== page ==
Harry S. Truman Library and Museum

Displaying 289 - 300 of 364

From Harry S. Truman to Bess W. Truman, December 6, 1937

Letter from Harry S. Truman in Washington D.C. to his wife Bess in Independence, Missouri. In this letter, Truman updates Bess on his day and then recounts the dinner he had with railroad lobbyist Jim Nugent: "In fact I think everyone has a right to be heard if you expect to get all the facts. Of course it is the job of some people to befog the issue and cover up the facts. I don't put Jim in that class."

From Harry S. Truman to Bess W. Truman, December 15, 1939

Letter from Harry S. Truman in Washington D.C. to his wife Bess in Independence, Missouri. In this letter, Truman finds himself disconnected with Kansas City, but not by choice. Truman says that "It is a miserable state of affairs when a man dreads showing up in his home town because all his friends are either in jail or about to go there... The Star and even Willie never fail to emphasize my friendship with people whom they think may be a detriment politically to me."

From Harry S. Truman to Bess W. Truman, December 12, 1935

Letter from Harry S. Truman in Washington D.C. to his wife Bess in Independence, Missouri. In this letter, Truman updates Bess on his past week and of the telegrams he received that morning, one from Tom Pendergast "recommending a good for nothing bird for a job and I won't recommend him."

From Harry S. Truman to Bess W. Truman, August 9, 1940

Letter from Harry S. Truman in Washington D.C. to his wife Bess in Independence, Missouri. In this letter, Truman discusses his 1940 campaign for Senate reelection: "I wished then I'd never made the fight. But it was a good fight... I hope some good fact-finder will make a record of that campaign. It will be history someday."

From Harry S. Truman to Bess W. Truman, August 8, 1939

Letter from Harry S. Truman in Washington D.C. to his wife Bess in Independence, Missouri. In this letter, Truman updates Bess on his visit with Franklin D. Roosevelt and their discussion about Lloyd C. Stark: "Went to see the President about a bill and he insisted on talking Mo. politics and telling me what a funny Governor we have. He didn't say phony but that's what he meant."

From Harry S. Truman to Bess W. Truman, August 6, 1939

Letter from Harry S. Truman in Washington D.C. to his wife Bess in Independence, Missouri. In this letter, Truman updates Bess on his day and then recounts one man's opinion of the Missouri political climate: "Had a letter from J. John Gillis this morning in which he said the Dems in Mo couldn't win unless Stark was nominated for V.P. He's a crazy Republican lawyer in K.C."

From Harry S. Truman to Bess W. Truman, August 26, 1933

Letter from Harry S. Truman at Camp Pike near Little Rock, Arkansas to his wife Bess in Independence, Missouri. In this letter, Truman updates Bess on his free time at Camp Pike and his meeting with Arkansas ex-governor Charles Hillman Brough, "who is a friend of Pendergast's and who was very pleased to see me when he found I knew him."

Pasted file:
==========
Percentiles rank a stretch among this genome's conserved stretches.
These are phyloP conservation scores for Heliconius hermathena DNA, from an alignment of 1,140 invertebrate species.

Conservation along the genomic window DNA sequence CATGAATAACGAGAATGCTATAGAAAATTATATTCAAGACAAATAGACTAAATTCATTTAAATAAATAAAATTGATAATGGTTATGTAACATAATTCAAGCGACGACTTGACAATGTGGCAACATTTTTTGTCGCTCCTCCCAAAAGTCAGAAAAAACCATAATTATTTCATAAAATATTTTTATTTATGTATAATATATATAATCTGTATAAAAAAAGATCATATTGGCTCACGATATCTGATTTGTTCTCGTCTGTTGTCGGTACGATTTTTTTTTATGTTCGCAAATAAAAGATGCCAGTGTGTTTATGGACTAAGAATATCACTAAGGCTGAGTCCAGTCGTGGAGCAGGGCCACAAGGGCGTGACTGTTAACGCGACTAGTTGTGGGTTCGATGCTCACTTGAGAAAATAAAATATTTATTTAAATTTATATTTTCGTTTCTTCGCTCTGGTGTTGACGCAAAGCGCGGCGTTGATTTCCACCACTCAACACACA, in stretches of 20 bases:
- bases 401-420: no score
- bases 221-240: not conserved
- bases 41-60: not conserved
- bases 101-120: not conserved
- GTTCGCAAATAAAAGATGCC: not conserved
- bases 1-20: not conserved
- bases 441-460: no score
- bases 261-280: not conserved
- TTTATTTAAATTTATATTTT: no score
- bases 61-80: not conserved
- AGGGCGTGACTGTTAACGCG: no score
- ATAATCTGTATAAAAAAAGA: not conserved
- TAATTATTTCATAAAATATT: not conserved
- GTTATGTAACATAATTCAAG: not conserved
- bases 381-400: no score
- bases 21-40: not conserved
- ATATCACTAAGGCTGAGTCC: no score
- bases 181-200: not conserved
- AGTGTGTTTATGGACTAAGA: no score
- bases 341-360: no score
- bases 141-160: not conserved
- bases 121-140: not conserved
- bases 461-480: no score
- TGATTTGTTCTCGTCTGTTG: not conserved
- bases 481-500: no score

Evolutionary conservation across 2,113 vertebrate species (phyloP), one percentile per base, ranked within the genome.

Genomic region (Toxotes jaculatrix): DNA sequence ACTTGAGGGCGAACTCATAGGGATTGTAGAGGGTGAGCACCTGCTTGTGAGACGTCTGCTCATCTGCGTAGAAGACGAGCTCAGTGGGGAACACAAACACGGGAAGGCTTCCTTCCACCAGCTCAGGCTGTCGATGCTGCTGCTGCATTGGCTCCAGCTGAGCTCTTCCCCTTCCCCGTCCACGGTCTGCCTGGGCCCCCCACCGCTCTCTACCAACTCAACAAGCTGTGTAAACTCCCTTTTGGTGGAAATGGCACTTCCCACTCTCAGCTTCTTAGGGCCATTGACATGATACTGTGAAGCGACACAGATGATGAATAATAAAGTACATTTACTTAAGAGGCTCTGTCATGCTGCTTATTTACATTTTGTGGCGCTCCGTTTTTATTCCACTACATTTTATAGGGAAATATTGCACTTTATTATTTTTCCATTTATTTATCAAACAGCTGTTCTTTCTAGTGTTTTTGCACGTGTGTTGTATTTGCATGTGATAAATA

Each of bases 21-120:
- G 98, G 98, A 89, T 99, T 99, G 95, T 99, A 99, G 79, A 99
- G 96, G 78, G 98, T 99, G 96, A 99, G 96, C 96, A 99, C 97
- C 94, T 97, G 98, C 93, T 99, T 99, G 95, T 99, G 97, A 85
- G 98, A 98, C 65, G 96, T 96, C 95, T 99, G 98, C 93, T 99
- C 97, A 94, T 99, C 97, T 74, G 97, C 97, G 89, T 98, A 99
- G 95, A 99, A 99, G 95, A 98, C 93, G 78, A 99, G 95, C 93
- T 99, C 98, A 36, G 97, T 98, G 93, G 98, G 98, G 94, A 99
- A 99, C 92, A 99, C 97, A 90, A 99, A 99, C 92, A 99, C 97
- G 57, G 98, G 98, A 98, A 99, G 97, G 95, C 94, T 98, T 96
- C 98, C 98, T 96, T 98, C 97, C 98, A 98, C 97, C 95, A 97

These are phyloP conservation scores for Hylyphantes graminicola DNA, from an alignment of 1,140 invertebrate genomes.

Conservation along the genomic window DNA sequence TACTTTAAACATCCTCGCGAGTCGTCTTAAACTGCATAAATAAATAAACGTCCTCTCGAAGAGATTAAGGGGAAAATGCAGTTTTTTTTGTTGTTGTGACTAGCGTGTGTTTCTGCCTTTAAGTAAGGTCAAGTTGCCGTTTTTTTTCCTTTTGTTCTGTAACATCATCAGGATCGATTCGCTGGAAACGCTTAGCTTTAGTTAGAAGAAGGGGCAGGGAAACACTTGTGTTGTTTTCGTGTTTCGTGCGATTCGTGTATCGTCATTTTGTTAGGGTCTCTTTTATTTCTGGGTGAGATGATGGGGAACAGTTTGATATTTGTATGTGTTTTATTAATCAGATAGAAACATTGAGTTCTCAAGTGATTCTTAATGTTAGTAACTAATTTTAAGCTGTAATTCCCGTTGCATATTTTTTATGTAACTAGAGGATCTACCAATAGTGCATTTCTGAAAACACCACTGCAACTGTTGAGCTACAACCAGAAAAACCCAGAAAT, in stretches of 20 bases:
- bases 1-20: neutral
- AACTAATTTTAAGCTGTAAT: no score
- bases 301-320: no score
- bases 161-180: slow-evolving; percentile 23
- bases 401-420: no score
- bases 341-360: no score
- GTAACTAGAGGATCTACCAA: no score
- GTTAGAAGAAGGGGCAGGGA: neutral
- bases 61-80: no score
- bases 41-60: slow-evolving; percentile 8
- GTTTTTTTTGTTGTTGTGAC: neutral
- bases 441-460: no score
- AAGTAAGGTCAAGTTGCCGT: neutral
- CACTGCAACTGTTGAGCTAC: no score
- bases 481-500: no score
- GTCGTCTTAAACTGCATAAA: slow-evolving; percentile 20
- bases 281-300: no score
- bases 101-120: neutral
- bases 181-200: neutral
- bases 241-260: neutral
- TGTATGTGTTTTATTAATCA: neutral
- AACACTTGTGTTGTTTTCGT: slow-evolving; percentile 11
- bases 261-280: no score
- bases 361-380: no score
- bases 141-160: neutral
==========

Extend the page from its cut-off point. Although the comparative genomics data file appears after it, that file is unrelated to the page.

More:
From Harry S. Truman to Bess W. Truman, August 23, 1939

Letter from Harry S. Truman at the Pickwick Hotel in Kansas City, Missouri to his wife Bess in Buena Vista, Colorado. In this letter, Truman updates Bess on his return to Kansas City and his speech there. Of his associates, he noted that "Mr. [Bennett C.] Clark accepted but failed to appear as usual. Told Jim P. [Pendergast] he'd be in this afternoon but didn't come."

From Harry S. Truman to Bess W. Truman, August 23, 1935

Letter from Harry S. Truman in Washington D.C. to his wife Bess in Independence, Missouri. In this letter, Truman updates Bess on his day and upcoming travel plans. He then candidly comments that "Pendergast wants to see me and Clark and I'm of the opinion that everything will be settled when we see him. Wouldn't the papers give something to know that?"

From Harry S. Truman to Bess W. Truman, August 23, 1931

Letter from Harry S. Truman at the Biltmore Hotel in New York City to his wife Bess in Independence, Missouri. In this letter, Truman updates Bess on his visit with William R. Gentry, Bennett Clark, and Roscoe C. Patterson. Truman adds that Patterson "had severed all connections with Kansas City, wasn't interested in the town or its people that St. Louis put him on the map and that's the town he is for."

From Harry S. Truman to Bess W. Truman, August 21, 1940

Letter from Harry S. Truman in Washington D.C. to his wife Bess in Independence, Missouri. In this letter, Truman updates Bess on his morning, including a meeting with Boyle Clark. When inquired about Missouri Governor Lloyd C. Stark, Truman said to Boyle Clark, "... I hadn't and didn't want to hear from the S.O.B. and that so far as I am concerned I didn't give a damn what he did or intended to do..."

From Harry S. Truman to Bess W. Truman, August 21, 1933

Letter from Harry S. Truman at Camp Pike near Little Rock, Arkansas to his wife Bess in Independence, Missouri. In this letter, Truman reacts to a clipping and a copy of the Independence Examiner, in which he says, "That letter from that old maid stenographer was just what you'd expect from a rabid dog. They tried me and convicted the county court without a hearing. If I'd opened up on the delegation as I should have, they'd have all been in jail for contempt."